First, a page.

5. Hi! I'm new here so I'm sorry if I've done anything wrong. Either way, I just did a vocal range thing, and I went from C3 to a C6, but I managed to come up to E6+ but my voice got very squeaky. Many people have commented that I sing very high, and I really don't know what voice type I have. I have some trouble with singing very low, considering that my normal talking voice is low, but when singing high notes I don't have any problem at all, afterall, I prefer to do that. I'd like to do whistle tones, but I think it's better that I know what voice type I have before I do so so I won't damage my voice. What do you think?
  6. Hi TMV, Today I had to upload a few videos for an audition. Basically I sang for a few hours to get the takes just right, and it was more singing than I've been doing lately. Some of it was in the upper parts of my range. Long story short, after finishing everything, I tried hitting my upper notes a few minutes ago and I couldn't do it, I didn't have control over it, and it sounded really raspy, and not in a controlled way. I sound fine while speaking and I can sing lower down, and in the middle of my voice. There is no pain, and aside from the rough sound in the upper notes, there's no hoarseness. Could I have done permanent damage to my voice or is this just from tiredness and improper use of my voice? I admit I don't have perfect technique, and I chose a song that had a few parts that were too high for me. However now I'm worried I have nodules or something. Please do let me know what you think. I'm gonna go to a doctor in maybe 2-3 days if this doesn't change, but for now I'm trying not to panic, because it might not be anything serious.
  7. (Blues, Jazz singer Cheryl Hodge - author, is currently nominated for BEST BLUES SONG, 2011, at the Hollywood Music In Media Awards) People are always asking me about what my secrets have been for getting ahead in the music biz. It's almost like they think there is some magic answer that will help them move up the ladder. Well, in a funny way, maybe there is one. But you might not like the answer. There are basically three rules that I live by and have for 30 years. In order to succeed in the music biz (the simple answer), you need three basic ingredients. In time you will find that all three ingredients are inner-related, and that one hand scratches the other. You must have: 1.) A great musical product (it doesn't have to be original - but if you are going to do a cover, do it nothing like the original... avoid comparisons.) The first 20 seconds of the production have to be both innovative, infectious, and flawless. This has to be music so catchy that if you, yourself, had only enough money to buy one CD a year, this would be the one you would buy. Put yourself in the consumer's seat. Remember, we are presently in a devastating recession. Talk is cheap (there are lots of sales pitches out there), and money is dear. For someone to buy your music, they need to be really moved by you, in a way that no one else has. 2.) Relentless drive (unending belief in yourself). 99% of the artists who are successful did not "make it" over night. They knew, at the start, that they would most likely be in for a "long haul" before the public would become aware of them. The chances of being a huge success in the selling market are actually less than that of being kidnapped, believe it or not. When people see those odds, they tend to become daunted. The sooner you get started, the better. Look at former mouseketeers, Britney Spears, Justin Timberlake and Christine Aguilera. Starting early certainly gave them a "leg up" in the business. However, having said all this, it is truly never too late. At 56 years old, I am starting to be discovered in the biz. Why? Because I didn't give up. I believed in my music; I believed in myself. I knew my niche, as it were. I realized my market. The great Lou Rawls once said at a seminar that his golden rule for success was, "Never change your music to suit the public, and current trends. Do what YOU believe in. If you believe in your music, then sooner or later the public will, too." 3.) Business savvy. This is the one that some artists absolutely hate to acknowledge. Many believe that the words "business" and "artist" are polar opposites. Every year, a few songwriters approach me by saying that they feel that being a business-minded musician is the equivalent of "selling out". Interesting premise, but I beg to differ. Songs are a communication. If you believe in your art, then you will admit that you believe in communicating the message of the song with the most listeners you can possibly relay the song to. And now we get to the ultimate goal: exposure. You'll need to learn all about agents and managers. You will need to schedule out at least an hour per day of web work. You will need to know about tax shelters. You will need an office that includes: a computer, possibly (probably) a home studio, a phone/fax machine, a scanner, a filing cabinet, and a few absolutely great books about the music business. One of my personal favorites is Hal Galper's book, "The Touring Musician". The best way to find out what you like is to talk to some of the most successful people whom you have already made acquaintances with in the music business. Questions? Feel free to contact me at one of the following places: cherylhodge.com ,jazzboulevard.com, reverbnation.com, Jazz & Blues Artist, Cheryl Hodge (facebook) .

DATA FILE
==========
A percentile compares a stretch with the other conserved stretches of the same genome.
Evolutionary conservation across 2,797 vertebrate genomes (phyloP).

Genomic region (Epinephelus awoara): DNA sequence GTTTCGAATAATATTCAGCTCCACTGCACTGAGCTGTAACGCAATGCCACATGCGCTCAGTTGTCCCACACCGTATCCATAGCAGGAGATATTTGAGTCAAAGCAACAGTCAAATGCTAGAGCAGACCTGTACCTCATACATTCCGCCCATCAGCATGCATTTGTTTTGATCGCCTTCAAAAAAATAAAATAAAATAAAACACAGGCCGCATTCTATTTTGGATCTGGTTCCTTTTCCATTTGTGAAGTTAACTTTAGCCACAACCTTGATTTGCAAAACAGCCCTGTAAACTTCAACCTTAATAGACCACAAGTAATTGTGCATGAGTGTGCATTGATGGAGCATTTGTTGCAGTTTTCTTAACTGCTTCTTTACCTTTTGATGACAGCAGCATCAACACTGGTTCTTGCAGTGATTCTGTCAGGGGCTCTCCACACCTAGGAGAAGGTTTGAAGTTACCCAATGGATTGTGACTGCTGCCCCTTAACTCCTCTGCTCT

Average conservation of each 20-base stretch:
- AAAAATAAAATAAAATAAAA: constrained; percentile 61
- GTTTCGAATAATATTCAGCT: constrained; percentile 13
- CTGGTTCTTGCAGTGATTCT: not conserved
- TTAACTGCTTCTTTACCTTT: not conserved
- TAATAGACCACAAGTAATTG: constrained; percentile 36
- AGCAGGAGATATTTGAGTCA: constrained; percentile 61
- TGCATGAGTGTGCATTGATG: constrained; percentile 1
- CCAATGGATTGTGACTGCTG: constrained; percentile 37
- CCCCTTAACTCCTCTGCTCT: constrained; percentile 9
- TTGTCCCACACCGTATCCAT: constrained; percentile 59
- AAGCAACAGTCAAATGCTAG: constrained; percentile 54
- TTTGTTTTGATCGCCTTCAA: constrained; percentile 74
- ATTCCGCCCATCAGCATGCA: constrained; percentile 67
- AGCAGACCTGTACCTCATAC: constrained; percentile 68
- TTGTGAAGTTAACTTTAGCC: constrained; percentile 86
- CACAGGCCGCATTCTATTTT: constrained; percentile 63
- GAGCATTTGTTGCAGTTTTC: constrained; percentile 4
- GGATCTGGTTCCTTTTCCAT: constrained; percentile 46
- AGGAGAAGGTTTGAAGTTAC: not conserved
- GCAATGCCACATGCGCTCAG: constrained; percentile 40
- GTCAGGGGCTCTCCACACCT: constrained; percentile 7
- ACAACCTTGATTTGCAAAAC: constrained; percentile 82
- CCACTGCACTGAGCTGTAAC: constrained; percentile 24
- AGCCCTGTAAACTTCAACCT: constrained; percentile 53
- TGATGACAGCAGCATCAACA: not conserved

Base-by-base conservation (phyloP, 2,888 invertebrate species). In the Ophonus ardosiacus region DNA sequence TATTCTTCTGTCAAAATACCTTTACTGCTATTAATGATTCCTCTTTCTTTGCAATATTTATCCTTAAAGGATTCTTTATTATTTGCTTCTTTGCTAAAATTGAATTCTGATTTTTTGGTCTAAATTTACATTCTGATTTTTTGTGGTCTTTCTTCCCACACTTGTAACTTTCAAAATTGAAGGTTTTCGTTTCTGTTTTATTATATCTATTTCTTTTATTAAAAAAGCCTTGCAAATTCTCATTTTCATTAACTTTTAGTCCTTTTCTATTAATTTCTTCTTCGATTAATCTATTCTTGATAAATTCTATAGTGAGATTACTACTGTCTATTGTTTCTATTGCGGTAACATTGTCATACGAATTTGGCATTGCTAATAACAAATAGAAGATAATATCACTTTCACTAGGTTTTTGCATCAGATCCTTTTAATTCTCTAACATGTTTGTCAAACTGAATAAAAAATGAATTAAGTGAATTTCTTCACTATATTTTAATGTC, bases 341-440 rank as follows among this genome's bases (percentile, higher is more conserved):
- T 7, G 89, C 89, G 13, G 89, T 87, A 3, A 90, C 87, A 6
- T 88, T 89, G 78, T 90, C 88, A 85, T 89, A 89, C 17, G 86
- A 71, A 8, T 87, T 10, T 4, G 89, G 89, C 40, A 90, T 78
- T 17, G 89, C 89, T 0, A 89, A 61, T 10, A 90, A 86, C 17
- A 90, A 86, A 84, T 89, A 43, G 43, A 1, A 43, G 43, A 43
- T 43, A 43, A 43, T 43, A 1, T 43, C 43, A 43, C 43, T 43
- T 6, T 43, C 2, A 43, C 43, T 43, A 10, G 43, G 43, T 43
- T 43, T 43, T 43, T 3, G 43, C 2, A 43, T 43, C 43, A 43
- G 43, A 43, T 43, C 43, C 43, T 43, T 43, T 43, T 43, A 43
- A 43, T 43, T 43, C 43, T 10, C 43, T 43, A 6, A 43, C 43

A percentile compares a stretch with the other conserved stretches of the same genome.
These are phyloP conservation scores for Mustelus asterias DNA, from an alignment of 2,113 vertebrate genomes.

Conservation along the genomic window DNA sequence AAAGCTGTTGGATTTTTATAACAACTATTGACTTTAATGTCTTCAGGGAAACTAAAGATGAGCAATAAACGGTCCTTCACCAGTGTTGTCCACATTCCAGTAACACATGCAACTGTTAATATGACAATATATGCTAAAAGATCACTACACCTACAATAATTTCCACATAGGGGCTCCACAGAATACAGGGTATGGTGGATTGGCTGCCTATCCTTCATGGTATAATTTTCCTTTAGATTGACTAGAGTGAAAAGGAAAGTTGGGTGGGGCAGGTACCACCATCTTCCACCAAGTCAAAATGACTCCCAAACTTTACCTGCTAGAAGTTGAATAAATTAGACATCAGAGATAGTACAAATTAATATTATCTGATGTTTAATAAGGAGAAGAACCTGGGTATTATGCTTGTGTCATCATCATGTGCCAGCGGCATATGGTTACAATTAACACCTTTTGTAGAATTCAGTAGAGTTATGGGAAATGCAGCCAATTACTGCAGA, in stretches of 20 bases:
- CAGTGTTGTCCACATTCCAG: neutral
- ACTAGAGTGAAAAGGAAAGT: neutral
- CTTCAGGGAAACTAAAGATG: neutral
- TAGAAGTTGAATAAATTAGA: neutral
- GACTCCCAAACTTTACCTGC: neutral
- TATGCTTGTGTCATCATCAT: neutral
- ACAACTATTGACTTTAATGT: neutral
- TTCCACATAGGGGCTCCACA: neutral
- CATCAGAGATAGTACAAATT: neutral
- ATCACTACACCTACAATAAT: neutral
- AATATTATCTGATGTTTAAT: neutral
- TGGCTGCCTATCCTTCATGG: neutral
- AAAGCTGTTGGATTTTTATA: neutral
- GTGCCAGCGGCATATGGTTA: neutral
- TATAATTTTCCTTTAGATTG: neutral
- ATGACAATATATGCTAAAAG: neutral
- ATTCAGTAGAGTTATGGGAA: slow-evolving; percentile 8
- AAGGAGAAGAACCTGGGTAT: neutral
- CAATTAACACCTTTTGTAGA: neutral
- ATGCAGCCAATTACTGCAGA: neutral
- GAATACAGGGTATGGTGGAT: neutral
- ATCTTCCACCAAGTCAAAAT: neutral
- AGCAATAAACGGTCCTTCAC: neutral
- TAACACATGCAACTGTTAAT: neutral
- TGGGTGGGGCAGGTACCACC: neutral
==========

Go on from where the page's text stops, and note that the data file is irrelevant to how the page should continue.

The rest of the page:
8. (Blues, Jazz singer Cheryl Hodge - author, is currently nominated for BEST BLUES SONG, 2011, at the Hollywood Music In Media Awards) People are always asking me about what my secrets have been for getting ahead in the music biz. It's almost like they think there is some magic answer that will help them move up the ladder. Well, in a funny way, maybe there is one. But you might not like the answer. There are basically three rules that I live by and have for 30 years. In order to succeed in the music biz (the simple answer), you need three basic ingredients. In time you will find that all three ingredients are inner-related, and that one hand scratches the other. You must have: 1.) A great musical product (it doesn't have to be original - but if you are going to do a cover, do it nothing like the original... avoid comparisons.) The first 20 seconds of the production have to be both innovative, infectious, and flawless. This has to be music so catchy that if you, yourself, had only enough money to buy one CD a year, this would be the one you would buy. Put yourself in the consumer's seat. Remember, we are presently in a devastating recession. Talk is cheap (there are lots of sales pitches out there), and money is dear. For someone to buy your music, they need to be really moved by you, in a way that no one else has. 2.) Relentless drive (unending belief in yourself). 99% of the artists who are successful did not "make it" over night. They knew, at the start, that they would most likely be in for a "long haul" before the public would become aware of them. The chances of being a huge success in the selling market are actually less than that of being kidnapped, believe it or not. When people see those odds, they tend to become daunted. The sooner you get started, the better. Look at former mouseketeers, Britney Spears, Justin Timberlake and Christine Aguilera. Starting early certainly gave them a "leg up" in the business. However, having said all this, it is truly never too late. At 56 years old, I am starting to be discovered in the biz. Why? Because I didn't give up. I believed in my music; I believed in myself. I knew my niche, as it were. I realized my market. The great Lou Rawls once said at a seminar that his golden rule for success was, "Never change your music to suit the public, and current trends. Do what YOU believe in. If you believe in your music, then sooner or later the public will, too." 3.) Business savvy. This is the one that some artists absolutely hate to acknowledge. Many believe that the words "business" and "artist" are polar opposites. Every year, a few songwriters approach me by saying that they feel that being a business-minded musician is the equivalent of "selling out". Interesting premise, but I beg to differ. Songs are a communication. If you believe in your art, then you will admit that you believe in communicating the message of the song with the most listeners you can possibly relay the song to. And now we get to the ultimate goal: exposure. You'll need to learn all about agents and managers. You will need to schedule out at least an hour per day of web work. You will need to know about tax shelters. You will need an office that includes: a computer, possibly (probably) a home studio, a phone/fax machine, a scanner, a filing cabinet, and a few absolutely great books about the music business. One of my personal favorites is Hal Galper's book, "The Touring Musician". The best way to find out what you like is to talk to some of the most successful people whom you have already made acquaintances with in the music business. Questions? Feel free to contact me at one of the following places: cherylhodge.com ,jazzboulevard.com, reverbnation.com, Jazz & Blues Artist, Cheryl Hodge (facebook) . View full articles